The past several years haven’t been much fun for publishers of newspapers and magazines. Declining circulation and plunging ad revenues have ravaged bottom lines.

 

Some newspapers — the Seattle Post Intelligencer, the Christian Science Monitor — have shuttered their print editions and become solely online publications, while other major names like the Boston Globe have been threatened with shutdowns. Last year, 367 U.S. magazines closed. They were mostly small local and regional publications, but the list included a few venerable names, like Gourmet and Editor and Publisher.

 

At least the decline was an improvement on 2008 when 526 magazines closed for good. Even in Canada, where newspaper readership remains remarkably stable, profits have been pinched and costs (most often in the form of editorial salaries) are being ruthlessly pared.

 

The aging of the print generation is one reason for the overall decline, and recessions don’t help either. But the big problem is the Internet. Every publication has a website and, while they generate some ad revenues, in most cases content is being given away.

 

Publishers are dying to find ways to make the Internet pay, and now they have some measure of just how hard a sell it’s going to be. A recent Nielsen Company survey of more than 27,000 consumers in 52 countries found that 85 per cent think Internet content that’s now free should stay that way. Why buy the cow when you can get the milk for free, right?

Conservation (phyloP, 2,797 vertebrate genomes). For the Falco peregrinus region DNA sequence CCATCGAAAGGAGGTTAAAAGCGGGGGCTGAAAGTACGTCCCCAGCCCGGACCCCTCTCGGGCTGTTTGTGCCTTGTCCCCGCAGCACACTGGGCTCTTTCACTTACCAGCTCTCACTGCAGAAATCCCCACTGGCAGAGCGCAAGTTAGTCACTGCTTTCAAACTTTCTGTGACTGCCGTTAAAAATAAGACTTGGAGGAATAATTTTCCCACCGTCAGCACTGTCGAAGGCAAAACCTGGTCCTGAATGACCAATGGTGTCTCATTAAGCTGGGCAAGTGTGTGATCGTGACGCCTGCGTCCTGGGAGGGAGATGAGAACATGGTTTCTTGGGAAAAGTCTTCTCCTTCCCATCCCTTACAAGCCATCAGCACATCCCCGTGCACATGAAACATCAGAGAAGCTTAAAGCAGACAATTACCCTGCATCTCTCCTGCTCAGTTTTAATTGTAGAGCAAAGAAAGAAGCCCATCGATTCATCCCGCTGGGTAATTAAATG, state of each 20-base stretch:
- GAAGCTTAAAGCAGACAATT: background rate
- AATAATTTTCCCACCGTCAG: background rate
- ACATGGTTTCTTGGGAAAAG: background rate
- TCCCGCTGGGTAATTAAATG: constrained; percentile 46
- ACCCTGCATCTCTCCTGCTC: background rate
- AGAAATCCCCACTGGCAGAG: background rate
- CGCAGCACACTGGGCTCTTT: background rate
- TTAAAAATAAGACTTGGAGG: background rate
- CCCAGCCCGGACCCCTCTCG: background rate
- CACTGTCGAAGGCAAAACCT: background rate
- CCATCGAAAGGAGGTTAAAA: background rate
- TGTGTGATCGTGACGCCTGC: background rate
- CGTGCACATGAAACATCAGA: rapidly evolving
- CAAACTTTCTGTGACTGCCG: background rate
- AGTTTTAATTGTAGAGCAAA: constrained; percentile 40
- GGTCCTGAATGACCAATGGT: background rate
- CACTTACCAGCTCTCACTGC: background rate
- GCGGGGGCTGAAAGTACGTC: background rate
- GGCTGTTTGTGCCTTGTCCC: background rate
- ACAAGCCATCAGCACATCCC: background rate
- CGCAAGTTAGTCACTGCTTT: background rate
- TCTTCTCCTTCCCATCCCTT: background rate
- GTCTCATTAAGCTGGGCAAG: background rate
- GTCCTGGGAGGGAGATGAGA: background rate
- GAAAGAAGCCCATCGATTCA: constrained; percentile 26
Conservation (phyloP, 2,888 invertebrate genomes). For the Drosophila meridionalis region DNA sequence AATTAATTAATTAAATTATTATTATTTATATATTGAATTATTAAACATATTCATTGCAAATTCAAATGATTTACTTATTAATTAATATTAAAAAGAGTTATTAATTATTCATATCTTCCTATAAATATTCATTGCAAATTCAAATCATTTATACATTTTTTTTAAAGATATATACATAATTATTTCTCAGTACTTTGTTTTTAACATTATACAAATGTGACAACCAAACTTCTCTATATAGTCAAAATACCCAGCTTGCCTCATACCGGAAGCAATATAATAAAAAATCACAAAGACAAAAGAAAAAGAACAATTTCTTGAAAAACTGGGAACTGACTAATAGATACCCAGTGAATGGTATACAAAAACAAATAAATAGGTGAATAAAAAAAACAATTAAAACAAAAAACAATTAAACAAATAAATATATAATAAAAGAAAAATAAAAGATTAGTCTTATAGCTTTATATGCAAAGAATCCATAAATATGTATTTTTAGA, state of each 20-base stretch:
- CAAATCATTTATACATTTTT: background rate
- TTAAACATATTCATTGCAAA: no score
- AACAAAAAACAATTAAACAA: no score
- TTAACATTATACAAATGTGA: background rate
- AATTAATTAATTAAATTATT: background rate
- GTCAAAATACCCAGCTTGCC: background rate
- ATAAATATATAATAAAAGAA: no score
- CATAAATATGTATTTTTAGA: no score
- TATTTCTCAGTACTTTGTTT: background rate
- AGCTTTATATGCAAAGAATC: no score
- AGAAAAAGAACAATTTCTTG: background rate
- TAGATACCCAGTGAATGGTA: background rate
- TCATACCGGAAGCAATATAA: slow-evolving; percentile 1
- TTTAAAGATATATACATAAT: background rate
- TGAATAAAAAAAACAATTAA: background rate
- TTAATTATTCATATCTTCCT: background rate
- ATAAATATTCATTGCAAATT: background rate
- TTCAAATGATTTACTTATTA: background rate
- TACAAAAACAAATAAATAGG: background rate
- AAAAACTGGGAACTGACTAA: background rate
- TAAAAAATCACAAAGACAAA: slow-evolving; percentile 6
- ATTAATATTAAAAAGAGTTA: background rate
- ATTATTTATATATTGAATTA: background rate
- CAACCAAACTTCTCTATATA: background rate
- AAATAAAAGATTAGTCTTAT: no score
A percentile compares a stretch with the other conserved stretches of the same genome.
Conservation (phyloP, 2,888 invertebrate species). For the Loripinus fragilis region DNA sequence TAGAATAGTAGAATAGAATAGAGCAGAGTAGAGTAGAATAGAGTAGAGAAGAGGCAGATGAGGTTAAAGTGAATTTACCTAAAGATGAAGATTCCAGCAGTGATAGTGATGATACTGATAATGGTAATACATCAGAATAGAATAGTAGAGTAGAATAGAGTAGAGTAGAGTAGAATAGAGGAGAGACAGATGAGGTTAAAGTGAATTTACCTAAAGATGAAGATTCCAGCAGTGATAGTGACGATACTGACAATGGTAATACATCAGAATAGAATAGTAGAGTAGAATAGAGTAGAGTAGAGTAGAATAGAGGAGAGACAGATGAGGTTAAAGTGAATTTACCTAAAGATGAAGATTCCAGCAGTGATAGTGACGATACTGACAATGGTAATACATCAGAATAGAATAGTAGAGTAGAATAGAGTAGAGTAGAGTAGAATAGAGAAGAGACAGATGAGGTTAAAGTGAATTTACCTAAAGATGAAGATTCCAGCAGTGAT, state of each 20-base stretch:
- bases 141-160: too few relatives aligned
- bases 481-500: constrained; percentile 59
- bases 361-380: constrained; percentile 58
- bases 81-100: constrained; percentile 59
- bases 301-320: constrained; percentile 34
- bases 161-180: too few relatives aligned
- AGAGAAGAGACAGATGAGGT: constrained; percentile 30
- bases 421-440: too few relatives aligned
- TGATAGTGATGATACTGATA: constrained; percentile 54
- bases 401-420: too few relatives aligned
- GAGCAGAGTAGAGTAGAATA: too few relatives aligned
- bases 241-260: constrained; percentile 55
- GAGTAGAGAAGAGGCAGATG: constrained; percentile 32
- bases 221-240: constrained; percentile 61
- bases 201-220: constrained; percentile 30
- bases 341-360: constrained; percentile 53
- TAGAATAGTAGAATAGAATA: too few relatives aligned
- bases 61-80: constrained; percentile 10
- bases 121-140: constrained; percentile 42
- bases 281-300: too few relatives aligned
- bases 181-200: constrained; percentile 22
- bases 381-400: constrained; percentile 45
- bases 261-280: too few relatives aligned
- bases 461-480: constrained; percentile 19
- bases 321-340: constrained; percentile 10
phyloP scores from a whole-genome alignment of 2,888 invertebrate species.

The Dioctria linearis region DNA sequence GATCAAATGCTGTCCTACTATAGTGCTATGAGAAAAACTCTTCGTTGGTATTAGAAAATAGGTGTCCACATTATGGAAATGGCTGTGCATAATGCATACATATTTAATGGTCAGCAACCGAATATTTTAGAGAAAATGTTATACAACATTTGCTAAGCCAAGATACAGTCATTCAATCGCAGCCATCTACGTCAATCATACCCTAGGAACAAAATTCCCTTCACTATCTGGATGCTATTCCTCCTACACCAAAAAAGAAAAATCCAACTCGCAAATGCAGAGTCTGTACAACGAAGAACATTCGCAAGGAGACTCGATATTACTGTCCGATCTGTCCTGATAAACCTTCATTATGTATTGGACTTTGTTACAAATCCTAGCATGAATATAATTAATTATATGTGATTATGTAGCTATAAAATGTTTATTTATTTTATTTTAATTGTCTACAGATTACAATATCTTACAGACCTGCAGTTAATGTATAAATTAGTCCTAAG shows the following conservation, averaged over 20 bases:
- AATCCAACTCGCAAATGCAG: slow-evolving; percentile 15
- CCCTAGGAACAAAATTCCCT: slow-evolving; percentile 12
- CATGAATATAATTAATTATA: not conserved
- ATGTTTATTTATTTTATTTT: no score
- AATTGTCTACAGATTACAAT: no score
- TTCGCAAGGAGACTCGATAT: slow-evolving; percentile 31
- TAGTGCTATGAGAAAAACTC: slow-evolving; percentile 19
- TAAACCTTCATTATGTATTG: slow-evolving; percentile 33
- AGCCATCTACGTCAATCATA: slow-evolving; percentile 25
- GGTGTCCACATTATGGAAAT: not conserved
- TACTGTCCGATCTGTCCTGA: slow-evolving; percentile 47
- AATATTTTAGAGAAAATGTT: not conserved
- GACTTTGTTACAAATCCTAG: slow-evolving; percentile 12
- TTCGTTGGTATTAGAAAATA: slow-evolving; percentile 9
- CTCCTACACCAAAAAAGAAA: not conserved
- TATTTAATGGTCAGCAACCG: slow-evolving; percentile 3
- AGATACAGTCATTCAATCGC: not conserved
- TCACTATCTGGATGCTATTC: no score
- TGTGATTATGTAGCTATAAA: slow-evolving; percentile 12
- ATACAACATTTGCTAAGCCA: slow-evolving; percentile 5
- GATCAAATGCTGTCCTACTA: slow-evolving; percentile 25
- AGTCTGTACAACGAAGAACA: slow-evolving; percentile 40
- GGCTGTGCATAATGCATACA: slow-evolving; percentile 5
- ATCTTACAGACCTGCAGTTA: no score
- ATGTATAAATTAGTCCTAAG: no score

While many would consider paying for certain types of content, in particular, movies, music and games that are professionally made, newspapers and magazines are a different matter. People are more reluctant to pay for them because their online content has become a commodity that’s readily available from multiple sources.


There is, however, a solution for publishers, even though it will be distasteful for most of them. They can invest in quality content, the kind that’s intensively researched, well reported, and diligently edited. Thoughtful and reliable content can give readers depth and understanding they won’t necessarily find somewhere else.


There’s a reason why people pay for full access to sites like The Economist or the Wall Street Journal. It’s because they offer content and analysis that’s qualitatively better than most of their competitors’ free offerings. For a generation of Canadian publishers who have operated on the premise that editorial content costs are, at best, a nuisance to be tolerated, this could be a revelation.


Charles Davies is a veteran business writer who has worked for Canadian and international news organizations.